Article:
Disturbing new report zeroes in on mysteries still surrounding Russia's 2016 election hacking — and why we're still at risk

Disturbing new report zeroes in on mysteries still surrounding Russia's 2016 election hacking — and why we're still at risk
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A new report from Politico on Thursday highlighted the persistent and troubling concerns about the security of U.S. elections, diving deep into some of the still unresolved mysteries about Russia's efforts to hack the 2016 election.


Much of the discussion of Russian election interference has focused on two separate prongs of the 2016 interference: the social media troll farms pushing propaganda and disinformation, and the hacking and dumping of emails from the Democratic National Committee and John Podesta, Hillary Clinton's campaign chair. But journalist Kim Zetter focused in Politico on the third, less-discussed and yet even more disturbing tactic — the hacking of U.S. election infrastructure.

We've known for years that U.S. intelligence believes Russian agents tried to — and in some cases were successful — hack into key aspects of the decentralized American voting infrastructure in the run-up to the 2016 Election Day. But there hasn't been any solid evidence that Russia was actually able to affect the election result in any way at this vector. Some have speculated that they were just poking around, seeing what they could access, without risking a truly thunderous response from the U.S. by literally tampering with voter tallies.

Because it's unclear whether this interference tactic actually produced any tangible consequences — unlike social media propaganda and hacked emails, which reached many millions of voters — it hasn't garnered as much attention. But Zetter's piece highlights that the risks posed by these kinds of cyberattacks are extreme, and many unanswered questions from 2016 leave open the possibility that the hacking influenced who ended up voting.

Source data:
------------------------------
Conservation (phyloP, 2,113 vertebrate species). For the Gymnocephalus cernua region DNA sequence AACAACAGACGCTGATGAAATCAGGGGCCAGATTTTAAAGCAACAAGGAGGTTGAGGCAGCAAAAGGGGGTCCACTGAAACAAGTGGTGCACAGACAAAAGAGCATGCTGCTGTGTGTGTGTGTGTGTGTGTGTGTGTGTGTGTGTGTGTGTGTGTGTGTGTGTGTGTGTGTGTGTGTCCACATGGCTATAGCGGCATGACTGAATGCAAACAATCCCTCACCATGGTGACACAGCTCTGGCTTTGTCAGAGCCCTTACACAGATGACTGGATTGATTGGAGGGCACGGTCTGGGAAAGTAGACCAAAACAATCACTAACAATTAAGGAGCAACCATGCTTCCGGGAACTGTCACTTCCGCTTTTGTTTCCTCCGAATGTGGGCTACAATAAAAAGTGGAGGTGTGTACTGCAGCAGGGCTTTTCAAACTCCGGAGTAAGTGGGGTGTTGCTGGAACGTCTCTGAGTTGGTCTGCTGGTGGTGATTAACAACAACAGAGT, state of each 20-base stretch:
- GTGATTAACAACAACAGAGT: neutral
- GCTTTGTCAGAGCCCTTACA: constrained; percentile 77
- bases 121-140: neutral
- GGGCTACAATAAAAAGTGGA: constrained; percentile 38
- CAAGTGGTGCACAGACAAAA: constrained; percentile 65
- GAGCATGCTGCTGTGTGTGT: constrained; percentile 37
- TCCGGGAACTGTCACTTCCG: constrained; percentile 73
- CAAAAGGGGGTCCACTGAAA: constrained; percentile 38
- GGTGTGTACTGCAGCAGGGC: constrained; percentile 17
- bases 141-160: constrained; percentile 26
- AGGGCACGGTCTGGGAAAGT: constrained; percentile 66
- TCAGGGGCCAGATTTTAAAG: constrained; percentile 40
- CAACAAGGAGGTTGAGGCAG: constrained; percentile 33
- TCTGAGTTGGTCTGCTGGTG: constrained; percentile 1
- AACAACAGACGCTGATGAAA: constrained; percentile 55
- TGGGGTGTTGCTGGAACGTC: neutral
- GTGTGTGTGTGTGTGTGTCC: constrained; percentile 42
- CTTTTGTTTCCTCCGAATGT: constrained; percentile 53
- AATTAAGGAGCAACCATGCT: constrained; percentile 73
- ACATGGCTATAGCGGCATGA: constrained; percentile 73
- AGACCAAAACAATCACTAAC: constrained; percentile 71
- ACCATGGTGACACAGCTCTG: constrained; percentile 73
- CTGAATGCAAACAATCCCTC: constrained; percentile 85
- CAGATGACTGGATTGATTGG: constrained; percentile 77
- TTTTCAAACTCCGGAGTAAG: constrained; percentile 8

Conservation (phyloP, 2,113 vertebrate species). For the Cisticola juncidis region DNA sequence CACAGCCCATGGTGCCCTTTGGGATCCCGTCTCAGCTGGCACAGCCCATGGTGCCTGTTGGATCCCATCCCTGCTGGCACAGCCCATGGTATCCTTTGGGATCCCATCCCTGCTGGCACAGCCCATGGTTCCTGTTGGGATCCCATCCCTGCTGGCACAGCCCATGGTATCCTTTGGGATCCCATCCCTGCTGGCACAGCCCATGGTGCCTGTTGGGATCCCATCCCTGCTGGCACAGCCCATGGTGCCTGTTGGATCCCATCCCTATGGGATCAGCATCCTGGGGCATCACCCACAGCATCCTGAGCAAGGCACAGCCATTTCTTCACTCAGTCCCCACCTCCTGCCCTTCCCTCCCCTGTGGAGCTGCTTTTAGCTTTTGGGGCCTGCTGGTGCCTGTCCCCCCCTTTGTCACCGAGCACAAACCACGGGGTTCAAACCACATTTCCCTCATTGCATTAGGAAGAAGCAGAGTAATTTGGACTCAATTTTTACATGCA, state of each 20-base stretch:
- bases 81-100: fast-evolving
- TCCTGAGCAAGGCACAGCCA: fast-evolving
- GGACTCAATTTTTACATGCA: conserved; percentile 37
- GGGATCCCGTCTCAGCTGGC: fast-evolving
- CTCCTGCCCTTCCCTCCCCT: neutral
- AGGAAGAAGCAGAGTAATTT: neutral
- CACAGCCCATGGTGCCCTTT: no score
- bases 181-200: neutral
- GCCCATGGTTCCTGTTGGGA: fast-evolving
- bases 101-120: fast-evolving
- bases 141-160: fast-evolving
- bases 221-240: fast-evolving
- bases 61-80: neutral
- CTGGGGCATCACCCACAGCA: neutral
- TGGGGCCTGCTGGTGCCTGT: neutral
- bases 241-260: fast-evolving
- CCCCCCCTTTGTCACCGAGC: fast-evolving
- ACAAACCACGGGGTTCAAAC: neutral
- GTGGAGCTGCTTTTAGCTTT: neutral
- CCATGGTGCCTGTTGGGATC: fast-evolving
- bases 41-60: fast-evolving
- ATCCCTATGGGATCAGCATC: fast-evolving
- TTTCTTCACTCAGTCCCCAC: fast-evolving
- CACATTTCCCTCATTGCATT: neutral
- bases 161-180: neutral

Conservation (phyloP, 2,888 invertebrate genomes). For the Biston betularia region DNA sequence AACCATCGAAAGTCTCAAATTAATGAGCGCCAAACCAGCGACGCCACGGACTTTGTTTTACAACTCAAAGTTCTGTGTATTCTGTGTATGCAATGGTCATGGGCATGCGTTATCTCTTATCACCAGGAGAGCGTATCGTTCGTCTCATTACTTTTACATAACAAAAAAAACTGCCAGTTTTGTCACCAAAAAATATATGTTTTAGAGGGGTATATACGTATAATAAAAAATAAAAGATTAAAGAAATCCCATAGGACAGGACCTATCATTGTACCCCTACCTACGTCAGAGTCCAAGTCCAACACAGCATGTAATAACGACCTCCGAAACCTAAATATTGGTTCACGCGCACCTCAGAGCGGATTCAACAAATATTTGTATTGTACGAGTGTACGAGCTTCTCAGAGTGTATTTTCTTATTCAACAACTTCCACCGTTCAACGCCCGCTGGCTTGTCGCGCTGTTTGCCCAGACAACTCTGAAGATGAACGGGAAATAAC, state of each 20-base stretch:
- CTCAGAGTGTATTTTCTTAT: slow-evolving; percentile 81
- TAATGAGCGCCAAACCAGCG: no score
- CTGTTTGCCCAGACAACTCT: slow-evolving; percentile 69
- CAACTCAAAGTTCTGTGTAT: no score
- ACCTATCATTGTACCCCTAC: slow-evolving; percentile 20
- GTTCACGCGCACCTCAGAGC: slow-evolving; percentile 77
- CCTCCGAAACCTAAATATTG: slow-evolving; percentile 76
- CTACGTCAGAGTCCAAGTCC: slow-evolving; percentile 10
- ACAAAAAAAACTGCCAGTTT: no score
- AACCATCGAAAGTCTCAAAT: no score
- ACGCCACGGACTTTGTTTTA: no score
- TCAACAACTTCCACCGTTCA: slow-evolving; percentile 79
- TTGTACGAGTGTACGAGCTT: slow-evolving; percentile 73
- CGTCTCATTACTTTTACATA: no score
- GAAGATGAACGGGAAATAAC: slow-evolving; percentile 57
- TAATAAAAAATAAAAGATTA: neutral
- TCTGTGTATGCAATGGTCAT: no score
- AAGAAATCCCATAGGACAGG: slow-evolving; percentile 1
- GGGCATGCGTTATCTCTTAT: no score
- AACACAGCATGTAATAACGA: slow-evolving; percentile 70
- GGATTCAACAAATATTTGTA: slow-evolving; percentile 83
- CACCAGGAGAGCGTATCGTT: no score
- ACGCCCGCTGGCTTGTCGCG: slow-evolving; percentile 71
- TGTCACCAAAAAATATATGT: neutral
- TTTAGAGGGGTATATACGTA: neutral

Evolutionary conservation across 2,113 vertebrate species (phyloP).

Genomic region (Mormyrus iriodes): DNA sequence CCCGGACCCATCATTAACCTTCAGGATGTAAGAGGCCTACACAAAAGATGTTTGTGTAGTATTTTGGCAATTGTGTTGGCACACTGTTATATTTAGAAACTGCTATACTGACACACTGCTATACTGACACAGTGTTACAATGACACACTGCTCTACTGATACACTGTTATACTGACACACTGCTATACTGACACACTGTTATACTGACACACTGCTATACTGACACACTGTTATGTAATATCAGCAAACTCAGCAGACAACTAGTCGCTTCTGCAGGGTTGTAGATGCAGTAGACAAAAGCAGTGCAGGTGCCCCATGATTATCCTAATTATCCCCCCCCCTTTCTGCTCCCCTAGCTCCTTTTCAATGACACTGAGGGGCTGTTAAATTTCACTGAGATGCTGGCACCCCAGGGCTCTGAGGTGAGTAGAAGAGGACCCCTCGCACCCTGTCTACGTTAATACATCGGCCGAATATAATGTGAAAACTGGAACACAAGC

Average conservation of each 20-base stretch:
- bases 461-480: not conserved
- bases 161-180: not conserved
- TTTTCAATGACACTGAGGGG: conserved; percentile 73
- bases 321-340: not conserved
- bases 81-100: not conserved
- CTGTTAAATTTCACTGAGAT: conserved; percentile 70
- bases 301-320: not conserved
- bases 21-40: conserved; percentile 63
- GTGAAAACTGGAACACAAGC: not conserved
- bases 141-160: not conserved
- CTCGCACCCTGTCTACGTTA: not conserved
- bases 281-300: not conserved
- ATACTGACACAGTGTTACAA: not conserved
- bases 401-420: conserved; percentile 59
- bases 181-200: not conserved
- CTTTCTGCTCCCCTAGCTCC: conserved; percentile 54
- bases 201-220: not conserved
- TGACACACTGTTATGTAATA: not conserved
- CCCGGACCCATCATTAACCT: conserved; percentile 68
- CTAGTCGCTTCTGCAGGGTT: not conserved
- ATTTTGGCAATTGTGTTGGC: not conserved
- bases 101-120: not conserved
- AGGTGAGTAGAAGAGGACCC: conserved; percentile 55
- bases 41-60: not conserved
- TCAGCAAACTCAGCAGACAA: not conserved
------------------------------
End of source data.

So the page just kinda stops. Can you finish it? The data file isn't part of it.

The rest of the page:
She recounts an incident in Durham County, North Carolina — a swing state — that pushed some people away from the polls on Election Day. County officials struggled to load voter roll data onto the necessary laptops ahead of the vote, data that confirms the voters who show up are registered. Officials contacted the Florida company VR Systems that managed the software, and they tried to help fix the problem. While the data was eventually loaded, problems emerged on Election Day:

Almost immediately, though, a number of [the county laptops] exhibited problems. Some crashed or froze. Others indicated that voters had already voted when they hadn’t. Others displayed an alert saying voters had to show ID before they could vote, even though a recent court case in North Carolina had made that unnecessary.

State officials immediately ordered Durham County to abandon the laptops in favor of paper printouts of the voter list to check in voters. But the switch caused extensive delays at some precincts, leading an unknown number of frustrated voters to leave without casting ballots.

To this day, no one knows definitively what happened with Durham’s poll books. And one important fact about the incident still worries election integrity activists three years later: VR Systems had been targeted by Russian hackers in a phishing campaign three months before the election. The hackers had sent malicious emails both to VR Systems and to some of its election customers, attempting to trick the recipients into revealing usernames and passwords for their email accounts. The Russians had also visited VR Systems’ website, presumably looking for vulnerabilities they could use to get into the company’s network, as the hackers had done with Illinois’ state voter registration system months earlier.

As has previously been reported, Zetter noted that hackers also successfully penetrated to country voters systems in Florida in 2016 — another swing state — though it's unclear what they achieved.

The unanswered questions should disturb us. It's more than three years on from that monumental election, and we still don't have a comprehensive accounting of what happened. This is particularly problematic because, whatever happened in 2016, we're heading for yet another high-stakes election in 2020. The results of the election are highly important, and so is the public's confidence in the results, no matter who wins.

But under President Donald Trump and Senate Majority Leader Mitch McConnell, election security has been grossly neglected. Republicans have blocked Democratic efforts to implement a robust response to the 2016 hacking and fortify U.S. voting infrastructure. Not only that, but Trump has been so obsessed with defending his shaky 2016 win and Russian President Vladimir Putin that he consistently casts doubt on the fact of the election interference. This means both that his supporters are less willing to do what it takes to counter the threat and, that should a repeat performance take place to swing the election in his favor, they'll be predisposed to dismiss any allegations about the corruption of the election out of hand.

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